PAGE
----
How Does a Whole House Surge Protector Work?

Ben Kissam
Written by Ben Kissam
Reviewed by Tyler Keezer
Updated March 28, 2022
Girl looking out window at storm
Photo: iStock / Getty Images


  • Whole home surge protectors give homeowners peace of mind when lightning storms strike.

  • Instead of protecting appliances at the outlet, they prevent surges from the electrical panel.

  • These products are affordable, especially considering how much electrical damage repairs can cost.

  • For safety, a professional electrician or electrical company should install the product.

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You're cooking dinner and running the dishwasher at the same time. Then suddenly, ZAP—the lights go out. Or maybe a lightning storm is rolling through, and you lose power across your home from one swift bolt. Power surges can be inconvenient, if not dangerous, as excessive energy can damage appliances.

One remedy is to have a whole-home surge protector installed. In this guide, learn how they work and if the investment is worth it over simply using power strips throughout your home.

What Is a Whole Home Surge Protector?

In the same way a plug-in surge protector works to protect your TV and other appliances, a whole home surge protector works to prevent electric power surges and spikes across your home.

An electrical power surge is a high voltage charge of electricity that makes its way through your home's wires. This increase exceeds the max rated voltage (usually 120-volts) in your home, and can result in damage to your home's electronics and appliances.

Because electric surges are often uncontrollable—lightning storms and grid malfunctions are two of the major causes—a whole home surge protector acts as a buffer for all your home's devices. In that sense, surge protectors can make a great investment.

How a Whole Home Surge Protector Works

Electrician at electrical panel
Photo: EyeEm / Getty Images

Whereas single surge protectors are plugged into an outlet in your home and work to protect a handful of items, a whole home surge protector is plugged directly into your home's electrical panel.

An easy way to understand surge protectors is to think of them as energy diverters. When a surge or spike rolls through, the device sends all the excess power that your home's appliances can't take on safely down through your home's grounding power line.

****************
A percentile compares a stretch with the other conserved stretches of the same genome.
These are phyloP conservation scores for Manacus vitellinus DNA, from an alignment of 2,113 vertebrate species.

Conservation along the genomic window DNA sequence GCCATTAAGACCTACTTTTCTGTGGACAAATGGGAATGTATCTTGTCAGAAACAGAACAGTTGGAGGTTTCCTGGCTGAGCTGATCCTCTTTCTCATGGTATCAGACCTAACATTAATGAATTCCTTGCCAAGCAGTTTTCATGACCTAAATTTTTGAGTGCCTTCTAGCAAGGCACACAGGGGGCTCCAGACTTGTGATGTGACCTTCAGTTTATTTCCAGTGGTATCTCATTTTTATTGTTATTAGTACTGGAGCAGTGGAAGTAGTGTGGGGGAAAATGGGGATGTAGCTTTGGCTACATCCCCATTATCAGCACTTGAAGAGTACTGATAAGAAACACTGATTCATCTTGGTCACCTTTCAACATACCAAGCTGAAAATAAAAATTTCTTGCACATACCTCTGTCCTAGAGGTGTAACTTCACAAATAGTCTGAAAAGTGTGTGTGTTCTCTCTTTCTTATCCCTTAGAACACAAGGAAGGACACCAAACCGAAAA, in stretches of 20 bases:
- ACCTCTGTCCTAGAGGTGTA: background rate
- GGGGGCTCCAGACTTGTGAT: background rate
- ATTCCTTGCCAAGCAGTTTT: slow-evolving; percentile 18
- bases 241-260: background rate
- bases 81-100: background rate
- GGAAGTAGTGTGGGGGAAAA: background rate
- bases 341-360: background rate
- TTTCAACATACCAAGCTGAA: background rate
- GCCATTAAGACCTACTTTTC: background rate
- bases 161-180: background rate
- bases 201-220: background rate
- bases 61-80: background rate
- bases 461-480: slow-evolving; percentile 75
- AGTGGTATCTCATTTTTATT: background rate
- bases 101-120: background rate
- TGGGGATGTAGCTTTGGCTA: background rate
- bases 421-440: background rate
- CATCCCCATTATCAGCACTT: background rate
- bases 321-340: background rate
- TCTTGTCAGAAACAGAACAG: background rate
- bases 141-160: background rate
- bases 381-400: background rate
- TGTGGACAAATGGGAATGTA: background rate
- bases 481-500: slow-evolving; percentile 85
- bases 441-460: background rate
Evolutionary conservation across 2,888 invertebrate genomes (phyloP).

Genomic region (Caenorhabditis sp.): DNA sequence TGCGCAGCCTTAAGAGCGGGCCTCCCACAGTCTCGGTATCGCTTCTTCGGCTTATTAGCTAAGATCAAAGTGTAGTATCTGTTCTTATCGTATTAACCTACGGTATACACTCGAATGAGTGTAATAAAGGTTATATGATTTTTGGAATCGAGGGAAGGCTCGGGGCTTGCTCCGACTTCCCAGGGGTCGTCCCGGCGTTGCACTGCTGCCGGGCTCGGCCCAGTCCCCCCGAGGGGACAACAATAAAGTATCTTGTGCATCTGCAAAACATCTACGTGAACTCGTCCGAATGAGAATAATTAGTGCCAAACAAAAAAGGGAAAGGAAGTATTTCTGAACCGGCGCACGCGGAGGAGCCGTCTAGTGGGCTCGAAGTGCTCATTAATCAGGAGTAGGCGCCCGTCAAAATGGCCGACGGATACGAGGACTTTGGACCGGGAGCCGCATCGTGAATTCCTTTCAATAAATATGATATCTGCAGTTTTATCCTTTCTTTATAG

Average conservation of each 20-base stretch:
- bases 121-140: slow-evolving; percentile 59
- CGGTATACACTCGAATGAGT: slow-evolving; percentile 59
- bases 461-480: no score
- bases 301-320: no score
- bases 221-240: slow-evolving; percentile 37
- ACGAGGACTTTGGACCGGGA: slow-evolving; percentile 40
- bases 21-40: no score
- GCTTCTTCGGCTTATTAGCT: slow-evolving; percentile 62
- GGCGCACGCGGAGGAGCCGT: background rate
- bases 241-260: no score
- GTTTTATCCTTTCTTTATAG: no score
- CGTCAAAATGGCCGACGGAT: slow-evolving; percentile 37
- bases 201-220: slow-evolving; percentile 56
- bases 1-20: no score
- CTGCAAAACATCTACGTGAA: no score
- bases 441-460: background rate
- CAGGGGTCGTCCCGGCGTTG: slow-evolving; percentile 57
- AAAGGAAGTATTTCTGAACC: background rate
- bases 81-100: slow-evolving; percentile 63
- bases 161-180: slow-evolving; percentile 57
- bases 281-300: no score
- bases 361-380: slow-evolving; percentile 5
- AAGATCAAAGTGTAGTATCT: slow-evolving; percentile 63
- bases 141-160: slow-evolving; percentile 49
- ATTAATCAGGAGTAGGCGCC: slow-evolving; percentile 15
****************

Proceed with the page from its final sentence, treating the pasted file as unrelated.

Benefits of a Whole Home Surge Provider

  • They offer comprehensive lightning protection at the point of entrance to your home.

  • They shield larger appliances that draw more energy, like washers and dryers.

  • They protect your home's entire electrical system.

  • They prevent standby energy loss and potential damage to appliances.

  • They're generally affordable.

Three Types of Surge Protectors

There are three types of surge protectors to help homeowners achieve peace of mind. Here's a bit about each to help homeowners decide which might be right for them.

1. External Surge Protectors

An external surge protector is installed outside the home on the utility pole to the breaker panel and is waterproof. It essentially eliminates the possibility of higher-than-safe volts of electricity making their way down the power line and entering your home. 

2. Whole Home Surge Protectors

The whole home surge protector is wired directly into your electrical panel. Higher than average volts can still enter your home, but they’ll get cut off before ever getting to your appliances and devices.

3. Appliance Surge Protectors

You’re likely familiar with these types of surge-protective power strips. They are the last line of defense against surges and work the same way as a whole home surge protector, only they divert extra energy into the outlet's ground wiring.

Whole-Home Surge Protection: How Effective Is It?

In short, a whole-home surge protector can be very effective. Many homeowners understand the risks of plugging in too many appliances and use a power strip to avoid surges and spikes. But some don't think about the great number of HVAC and kitchen appliances, among other items, that draw larger amounts of power. 

A whole-home surge protector can be a great insurance policy against bad weather and power grid malfunctions. Electrical damage repairs can easily cost thousands, so you're making a good investment by installing one.

How Much Does a Whole Home Surge Protector Cost?

The cost to install a whole-home surge protector is between $300 and $700. Due to safety concerns when dealing with electrical wires, they should be installed by a professional electrician or local, licensed electrical company. Hiring an electrician costs between $150 and $200 per hour on average. External surge protectors are slightly more affordable, falling between $300 and $1,000 to have installed.

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